Via IOZ, I see that Thomas Frank is troubled by the fact that women are allowed to form contractual agreements involving their own reproductivity:

When money is exchanged for pregnancy, some believe, surrogacy comes close to organ-selling, or even baby-selling. It threatens to commodify not only babies, but women as well, putting their biological functions up for sale like so many Jimmy Choos. If surrogacy ever becomes a widely practiced market transaction, it will probably make pregnancy into just another dirty task for the working class, with wages driven down and wealthy couples hiring the work out because it's such a hassle to be pregnant.

Frank is talking about Alex Kuczynski's much-criticized New York Times Magazine story on her experience with infertility. He finds it interesting that Kuczynski only quotes "the surrogate mother" three times. I find it interesting that Frank can't bother to call the surrogate mother by her name (it's Cathy Hilling) and chooses to disregard those quotes Kuczynski does include. He seems to find the lived experience of surrogate mothers irrelevant to his thesis. Here is Hilling, paraphrased:

The experience of having a baby for the New Jersey couple, Cathy said, provided her with a deep thrill, and the feeling that she was needed in a profound, unique way. There might always be other willing foster parents, she said, but there would not always be willing, able surrogate mothers.

Perhaps this is simply what one is supposed to say to prospective parents, but I think it's fair to assume that Hilling doesn't see herself as performing a "dirty task" and would find that framing offensive. On the other hand, Hilling seems aware that she is performing a service worthy of payment, precisely because it is a "hassle to be pregnant." This transaction is so controversial in part because women are not supposed to acknowledge that pregnancy can be a burden; rather, it's "what we're made for," "deeply fulfilling." "You're glowing!" men say, patting you on the back for a job well done, an evolutionary purpose fulfilled. Surrogacy exposes pregnancy for what it is: work.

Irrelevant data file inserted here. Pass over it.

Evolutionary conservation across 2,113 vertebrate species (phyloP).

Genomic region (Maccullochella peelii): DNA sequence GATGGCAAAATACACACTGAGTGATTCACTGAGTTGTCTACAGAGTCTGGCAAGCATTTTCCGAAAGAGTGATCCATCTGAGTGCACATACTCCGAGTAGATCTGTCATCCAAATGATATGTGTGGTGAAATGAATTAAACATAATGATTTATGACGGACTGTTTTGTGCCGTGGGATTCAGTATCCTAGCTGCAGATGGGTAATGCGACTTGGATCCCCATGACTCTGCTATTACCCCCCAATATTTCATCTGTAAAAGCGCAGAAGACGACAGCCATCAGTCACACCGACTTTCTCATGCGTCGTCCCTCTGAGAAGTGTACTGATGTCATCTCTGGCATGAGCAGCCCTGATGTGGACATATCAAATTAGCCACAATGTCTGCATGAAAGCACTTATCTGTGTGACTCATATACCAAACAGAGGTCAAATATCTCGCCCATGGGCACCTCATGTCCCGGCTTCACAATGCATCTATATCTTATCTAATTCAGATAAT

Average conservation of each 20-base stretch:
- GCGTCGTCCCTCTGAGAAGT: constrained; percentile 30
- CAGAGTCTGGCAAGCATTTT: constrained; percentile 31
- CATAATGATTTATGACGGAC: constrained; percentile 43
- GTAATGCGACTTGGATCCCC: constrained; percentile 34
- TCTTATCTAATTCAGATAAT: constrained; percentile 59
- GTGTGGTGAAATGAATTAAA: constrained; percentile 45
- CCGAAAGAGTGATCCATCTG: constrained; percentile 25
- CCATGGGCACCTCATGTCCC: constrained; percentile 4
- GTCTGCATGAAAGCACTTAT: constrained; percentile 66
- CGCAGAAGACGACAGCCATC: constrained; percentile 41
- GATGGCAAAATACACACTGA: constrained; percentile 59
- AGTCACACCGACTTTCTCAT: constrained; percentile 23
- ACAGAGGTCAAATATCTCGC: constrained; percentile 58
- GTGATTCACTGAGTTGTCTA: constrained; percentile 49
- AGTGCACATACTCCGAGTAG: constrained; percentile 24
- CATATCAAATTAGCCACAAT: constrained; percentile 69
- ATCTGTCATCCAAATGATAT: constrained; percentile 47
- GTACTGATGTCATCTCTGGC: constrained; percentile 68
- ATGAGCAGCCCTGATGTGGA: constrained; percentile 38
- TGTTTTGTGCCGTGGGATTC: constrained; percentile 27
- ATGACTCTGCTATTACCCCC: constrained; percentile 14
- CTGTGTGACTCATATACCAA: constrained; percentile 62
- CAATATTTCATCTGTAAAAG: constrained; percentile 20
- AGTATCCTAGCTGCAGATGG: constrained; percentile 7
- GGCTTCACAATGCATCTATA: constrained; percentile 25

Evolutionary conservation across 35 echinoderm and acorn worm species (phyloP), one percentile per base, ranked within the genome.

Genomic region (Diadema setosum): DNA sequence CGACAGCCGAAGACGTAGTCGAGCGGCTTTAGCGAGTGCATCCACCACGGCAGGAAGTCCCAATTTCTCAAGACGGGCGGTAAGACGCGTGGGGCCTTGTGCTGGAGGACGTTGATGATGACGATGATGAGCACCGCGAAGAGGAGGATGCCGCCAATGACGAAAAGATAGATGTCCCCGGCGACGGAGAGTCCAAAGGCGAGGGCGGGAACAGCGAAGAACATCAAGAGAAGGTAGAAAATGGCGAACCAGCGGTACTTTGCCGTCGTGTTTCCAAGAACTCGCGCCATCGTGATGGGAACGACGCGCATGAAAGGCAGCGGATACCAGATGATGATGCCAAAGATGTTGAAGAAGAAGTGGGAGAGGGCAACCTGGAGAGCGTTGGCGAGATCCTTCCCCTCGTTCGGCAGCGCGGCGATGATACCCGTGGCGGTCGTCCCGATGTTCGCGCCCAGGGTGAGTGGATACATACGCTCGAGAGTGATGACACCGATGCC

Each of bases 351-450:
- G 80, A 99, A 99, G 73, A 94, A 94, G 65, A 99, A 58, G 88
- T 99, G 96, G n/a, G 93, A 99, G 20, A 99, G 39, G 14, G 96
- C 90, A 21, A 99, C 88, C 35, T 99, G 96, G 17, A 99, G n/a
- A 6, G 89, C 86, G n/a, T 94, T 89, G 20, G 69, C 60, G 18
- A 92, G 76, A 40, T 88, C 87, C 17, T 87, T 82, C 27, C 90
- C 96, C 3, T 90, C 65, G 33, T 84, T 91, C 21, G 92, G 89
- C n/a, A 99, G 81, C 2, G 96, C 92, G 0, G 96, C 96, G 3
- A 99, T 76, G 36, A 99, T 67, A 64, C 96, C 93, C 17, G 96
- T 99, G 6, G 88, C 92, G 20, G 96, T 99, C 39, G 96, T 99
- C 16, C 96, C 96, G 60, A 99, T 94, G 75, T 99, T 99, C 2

To her considerable credit, Kuczynski didn't spend 6,000 words trying to signal all the officially sanctioned feminine emotional responses. She writes:

As the months passed, something curious happened: The bigger Cathy was, the more I realized that I was glad — practically euphoric — I was not pregnant. I was in a daze of anticipation, but I was also secretly, curiously, perpetually relieved, unburdened from the sheer physicality of pregnancy. If I could have carried a child to term, I would have. But I carried my 10-pound dog in a BabyBjörn-like harness on hikes, and after an hour my back ached.

Obviously, this kind of thing is not allowed. The acceptable reaction would be an expression of profound loss at the inability to experience the Most Important Day of a Woman's Life; angst at the fact that she was forced into the position of spectator, jealousy of the lucky woman growing heavy with her child. Such dishonesty would not have done justice to Hilling and the work she performed, but it probably would have appeased many of Kuczynski's critics.

[Crossposted at KerryHowley.com]